With the right scheme design ready and approved it will be important to then review internal processes, that is payroll and HR, as the employer will need to ensure they comply with the new requirements and can work to help keep the scheme compliant.

Depending on the nature of the business Unions may be involved and they will have to be consulted to ensure there is full agreement on the basis of the scheme or contracts of employment.

With all of these considerations covered it will then be time to implement the changes agreed and to ensure the scheme can run smoothly day to day, the workforce is engaged and provided with the right information at the right time.

The final stage will be to run the scheme and ensure the employers continue to meet their duties on an ongoing basis to remain compliant at all times.

It does seem like a lot of work and a long process but it doesn’t have to be daunting and we are already helping firms to make the first steps into the process so they are in a position to make the right decision for their company in good time without a deadline looming over them.

If you are interested in finding out more and would like to discuss the detail of how this could work for you we would be delighted if you got in touch, no time like the present to take a step in the right direction.

We look forward to your call.

Dr Claire Armstrong

*Scottish Life online resources published June 2012 (37W1107)


Structured Deposit Accounts

When I was recently asked to look at the Zurich Jade deposit account, I immediately rejected it out of hand as a “Structured Product.”

But we have spent a great deal of time understanding what the product is, what it can do, where the risks lie and whether it was something we would feel comfortable recommending to clients in the right circumstances.

I’m grateful to Tony Davies and Ian Black of Zurich for taking time to go through the product in detail and make us comfortable with it.

In essence, it’s a deposit account, held in real cash with an interest rate linked to a basket of stocks.  If all the individual shares are up in any way a year after the strike date, you receive the full declared coupon (currently 6% or 8%, depending on term) and if some are up and some are down, a calculation is done to lower the rate.

The minimum return you could receive in a year is 0% – thus you will definitely receive at least the whole of your capital back at the end of the term, 3 or 4 & 1/2 years.

Given the current low rates of interest, using a portion of your longer term capital to try and improve returns makes sense. In particular, companies sitting with large cash deposits should consider this carefully.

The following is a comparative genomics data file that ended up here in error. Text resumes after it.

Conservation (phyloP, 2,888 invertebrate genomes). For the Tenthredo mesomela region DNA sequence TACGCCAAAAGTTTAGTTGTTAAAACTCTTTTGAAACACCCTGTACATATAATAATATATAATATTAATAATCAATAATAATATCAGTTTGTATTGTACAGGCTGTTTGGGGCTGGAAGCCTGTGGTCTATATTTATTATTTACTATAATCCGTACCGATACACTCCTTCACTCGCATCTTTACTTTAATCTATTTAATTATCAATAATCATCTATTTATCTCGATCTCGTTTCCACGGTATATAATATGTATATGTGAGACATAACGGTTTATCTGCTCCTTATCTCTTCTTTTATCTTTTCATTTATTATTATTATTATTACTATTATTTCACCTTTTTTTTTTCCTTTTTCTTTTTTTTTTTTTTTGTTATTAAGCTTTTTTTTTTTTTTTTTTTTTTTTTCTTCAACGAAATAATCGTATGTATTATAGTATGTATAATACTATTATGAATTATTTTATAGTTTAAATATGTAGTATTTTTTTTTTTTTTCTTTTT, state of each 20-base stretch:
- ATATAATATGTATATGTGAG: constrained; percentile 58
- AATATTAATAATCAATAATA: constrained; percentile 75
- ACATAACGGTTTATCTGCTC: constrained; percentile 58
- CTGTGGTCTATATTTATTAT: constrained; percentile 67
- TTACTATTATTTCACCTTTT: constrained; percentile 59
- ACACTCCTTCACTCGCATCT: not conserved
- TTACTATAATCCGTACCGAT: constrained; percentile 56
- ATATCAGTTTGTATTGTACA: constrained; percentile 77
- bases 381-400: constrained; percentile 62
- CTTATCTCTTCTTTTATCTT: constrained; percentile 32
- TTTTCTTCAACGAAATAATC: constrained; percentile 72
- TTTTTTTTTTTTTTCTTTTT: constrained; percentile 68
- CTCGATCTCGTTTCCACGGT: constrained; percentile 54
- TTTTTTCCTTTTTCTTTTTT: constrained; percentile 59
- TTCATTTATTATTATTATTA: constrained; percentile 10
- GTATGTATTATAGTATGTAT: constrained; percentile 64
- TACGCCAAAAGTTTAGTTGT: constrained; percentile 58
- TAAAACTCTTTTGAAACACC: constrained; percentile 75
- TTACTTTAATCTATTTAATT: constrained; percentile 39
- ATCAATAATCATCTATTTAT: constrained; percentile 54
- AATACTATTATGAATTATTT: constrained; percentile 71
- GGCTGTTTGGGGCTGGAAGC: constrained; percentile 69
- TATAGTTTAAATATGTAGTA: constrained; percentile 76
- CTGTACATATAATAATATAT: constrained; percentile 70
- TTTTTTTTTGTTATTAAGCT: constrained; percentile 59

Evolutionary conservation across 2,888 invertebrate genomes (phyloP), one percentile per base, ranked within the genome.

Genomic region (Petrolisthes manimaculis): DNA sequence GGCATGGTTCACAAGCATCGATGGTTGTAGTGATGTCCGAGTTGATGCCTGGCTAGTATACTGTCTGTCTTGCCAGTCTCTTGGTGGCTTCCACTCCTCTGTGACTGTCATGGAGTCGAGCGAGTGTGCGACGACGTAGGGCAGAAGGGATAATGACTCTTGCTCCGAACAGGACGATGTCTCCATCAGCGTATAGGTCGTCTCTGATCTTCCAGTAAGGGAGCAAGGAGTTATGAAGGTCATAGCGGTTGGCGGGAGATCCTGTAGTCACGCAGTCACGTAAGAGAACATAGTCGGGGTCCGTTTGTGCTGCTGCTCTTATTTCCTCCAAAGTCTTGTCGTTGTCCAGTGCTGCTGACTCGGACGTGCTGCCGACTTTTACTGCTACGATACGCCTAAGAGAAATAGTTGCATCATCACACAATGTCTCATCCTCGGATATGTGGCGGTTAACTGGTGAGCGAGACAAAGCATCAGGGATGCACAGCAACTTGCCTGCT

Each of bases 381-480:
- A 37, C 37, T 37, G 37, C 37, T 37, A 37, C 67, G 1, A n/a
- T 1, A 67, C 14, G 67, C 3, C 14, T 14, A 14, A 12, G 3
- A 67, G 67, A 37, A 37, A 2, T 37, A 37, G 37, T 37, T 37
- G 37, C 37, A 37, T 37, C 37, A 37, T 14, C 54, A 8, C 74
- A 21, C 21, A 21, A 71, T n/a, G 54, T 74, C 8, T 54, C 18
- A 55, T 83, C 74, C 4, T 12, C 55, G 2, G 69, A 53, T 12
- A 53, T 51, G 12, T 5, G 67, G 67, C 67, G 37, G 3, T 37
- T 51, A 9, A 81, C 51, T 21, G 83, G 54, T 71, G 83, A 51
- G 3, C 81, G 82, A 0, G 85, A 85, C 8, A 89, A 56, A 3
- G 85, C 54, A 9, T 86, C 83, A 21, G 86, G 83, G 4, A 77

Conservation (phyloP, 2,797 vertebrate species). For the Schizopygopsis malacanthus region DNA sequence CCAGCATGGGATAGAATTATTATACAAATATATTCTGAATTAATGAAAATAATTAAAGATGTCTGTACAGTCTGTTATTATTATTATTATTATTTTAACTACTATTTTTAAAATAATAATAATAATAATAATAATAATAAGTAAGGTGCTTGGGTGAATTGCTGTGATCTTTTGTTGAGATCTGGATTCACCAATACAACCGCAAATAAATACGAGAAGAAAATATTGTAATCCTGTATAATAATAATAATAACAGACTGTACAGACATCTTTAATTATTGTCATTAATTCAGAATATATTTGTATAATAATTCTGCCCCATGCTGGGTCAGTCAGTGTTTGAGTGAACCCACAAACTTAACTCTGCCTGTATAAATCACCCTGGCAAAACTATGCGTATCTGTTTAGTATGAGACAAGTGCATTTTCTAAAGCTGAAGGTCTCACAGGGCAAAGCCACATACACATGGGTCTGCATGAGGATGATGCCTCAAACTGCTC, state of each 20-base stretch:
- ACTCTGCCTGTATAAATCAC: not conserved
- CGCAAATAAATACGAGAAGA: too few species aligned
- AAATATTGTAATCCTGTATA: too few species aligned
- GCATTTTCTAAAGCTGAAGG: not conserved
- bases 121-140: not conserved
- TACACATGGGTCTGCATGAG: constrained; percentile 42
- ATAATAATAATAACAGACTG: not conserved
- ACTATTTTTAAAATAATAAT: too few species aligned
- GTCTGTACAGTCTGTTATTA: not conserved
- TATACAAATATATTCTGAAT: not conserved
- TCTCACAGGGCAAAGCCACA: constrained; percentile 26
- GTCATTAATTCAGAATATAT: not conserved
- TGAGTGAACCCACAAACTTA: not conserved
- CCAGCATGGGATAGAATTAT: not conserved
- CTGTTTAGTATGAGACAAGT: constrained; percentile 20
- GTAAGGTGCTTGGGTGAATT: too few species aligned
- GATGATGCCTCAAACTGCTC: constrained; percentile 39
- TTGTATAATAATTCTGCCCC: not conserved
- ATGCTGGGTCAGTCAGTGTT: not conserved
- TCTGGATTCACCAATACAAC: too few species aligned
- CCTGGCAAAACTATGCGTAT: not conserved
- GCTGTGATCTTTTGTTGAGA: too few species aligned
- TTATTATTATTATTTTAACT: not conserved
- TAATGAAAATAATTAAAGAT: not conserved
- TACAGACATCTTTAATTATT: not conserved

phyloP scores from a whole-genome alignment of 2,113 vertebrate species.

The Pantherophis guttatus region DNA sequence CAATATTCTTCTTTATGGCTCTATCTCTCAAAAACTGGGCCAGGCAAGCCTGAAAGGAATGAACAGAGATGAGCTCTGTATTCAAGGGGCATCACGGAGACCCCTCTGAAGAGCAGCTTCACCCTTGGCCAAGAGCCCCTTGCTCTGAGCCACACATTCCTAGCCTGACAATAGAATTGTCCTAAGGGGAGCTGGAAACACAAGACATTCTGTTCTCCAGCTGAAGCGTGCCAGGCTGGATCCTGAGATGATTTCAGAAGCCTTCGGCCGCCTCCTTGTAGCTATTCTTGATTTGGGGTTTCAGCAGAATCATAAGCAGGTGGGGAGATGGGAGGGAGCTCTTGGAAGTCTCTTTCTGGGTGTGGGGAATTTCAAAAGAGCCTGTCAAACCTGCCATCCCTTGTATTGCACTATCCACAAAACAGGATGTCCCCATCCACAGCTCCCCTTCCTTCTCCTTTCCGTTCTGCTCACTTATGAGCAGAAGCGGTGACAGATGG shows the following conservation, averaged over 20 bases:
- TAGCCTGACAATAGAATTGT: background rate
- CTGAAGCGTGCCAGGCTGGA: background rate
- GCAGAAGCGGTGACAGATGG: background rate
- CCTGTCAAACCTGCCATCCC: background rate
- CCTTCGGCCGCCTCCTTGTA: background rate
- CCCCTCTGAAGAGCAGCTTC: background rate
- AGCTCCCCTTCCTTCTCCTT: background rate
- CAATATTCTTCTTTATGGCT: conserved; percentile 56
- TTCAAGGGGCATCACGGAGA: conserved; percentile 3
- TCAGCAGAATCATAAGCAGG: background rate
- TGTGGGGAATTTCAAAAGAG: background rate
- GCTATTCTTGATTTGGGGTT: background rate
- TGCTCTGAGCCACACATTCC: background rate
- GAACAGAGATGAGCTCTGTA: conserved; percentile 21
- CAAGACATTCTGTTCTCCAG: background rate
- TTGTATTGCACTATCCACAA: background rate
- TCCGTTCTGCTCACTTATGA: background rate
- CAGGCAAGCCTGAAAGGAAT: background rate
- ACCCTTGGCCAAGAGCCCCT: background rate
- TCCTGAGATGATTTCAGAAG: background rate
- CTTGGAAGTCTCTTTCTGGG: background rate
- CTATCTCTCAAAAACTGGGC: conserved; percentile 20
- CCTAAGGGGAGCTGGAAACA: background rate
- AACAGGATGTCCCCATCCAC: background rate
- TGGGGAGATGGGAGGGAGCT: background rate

I also like Zurich’s approach to protecting the risks associated with the derivatives involved by insisting that the issuer deposit cash with Zurich equivalent to level of exposure!

Belt and braces from the cautious Swiss.

It’s not for everyone as the starting point for access to it is £100,000 and if you can commit £1m, then you can create your own bespoke account.

In summary, if you want a bank account that could pay you substantially more interest than you currently receive and are prepared to tie up your capital for a period of time and are comfortable with the low risk and capital back guarantee, then contact us today for an application pack and more information.

Roland Oliver


National Employment Savings Trust (NEST) – implications for small businesses

Talking with an accountant this week reminded me that the proposed NEST pension reforms had not really filtered through or even hit the radar in some cases yet.
Small businesses owners can be forgiven in the current economic climate for having other things on their collective minds, but a start to understanding what NEST might mean for their businesses should be addressed sooner rather than later.
I’ve laid out the absolute basic details of the NEST proposals and would encourage you or your employer to give me a call to discuss the implications for your own businesses.
• The UK Government has agreed that all UK businesses, regardless of size, should offer a company pension scheme or enrol their staff into the new National Employment Savings Trust (NEST).

• From October 2012 UK employers will be required to automatically enrol employees into a ‘qualifying workplace pension scheme’. This auto enrolment could be to your existing company pension scheme if it meets certain criteria. If it does not meet the criteria or if you do not operate a company pension scheme then your employees will be enrolled into NEST, a low-cost pension scheme being introduced by the Government.

• Staff who are aged 22 or more and currently earning more than £7,475 a year will qualify.

• NEST is due to start in October 2012, with the largest employers joining first and the smallest joining by September 2016. Contributions from staff and employers will also be phased in. Until October 2016, the minimum overall level of contributions will be just 2%, with 1% coming from employers. From October 2016 to September 2017, total contributions will be 5% with 2% coming from employers. And from October 2017, the total minimum contribution level will be 8%, with employers contributing at least 3%.

• As well as the phasing in of compulsory contributions, legislation designed to minimise the burden on employers includes simple qualifying criteria for existing pension schemes and a simple compliance regime for new employer duties such as automatic enrolment.

Please find a more detailed factsheet here.

Roland Oliver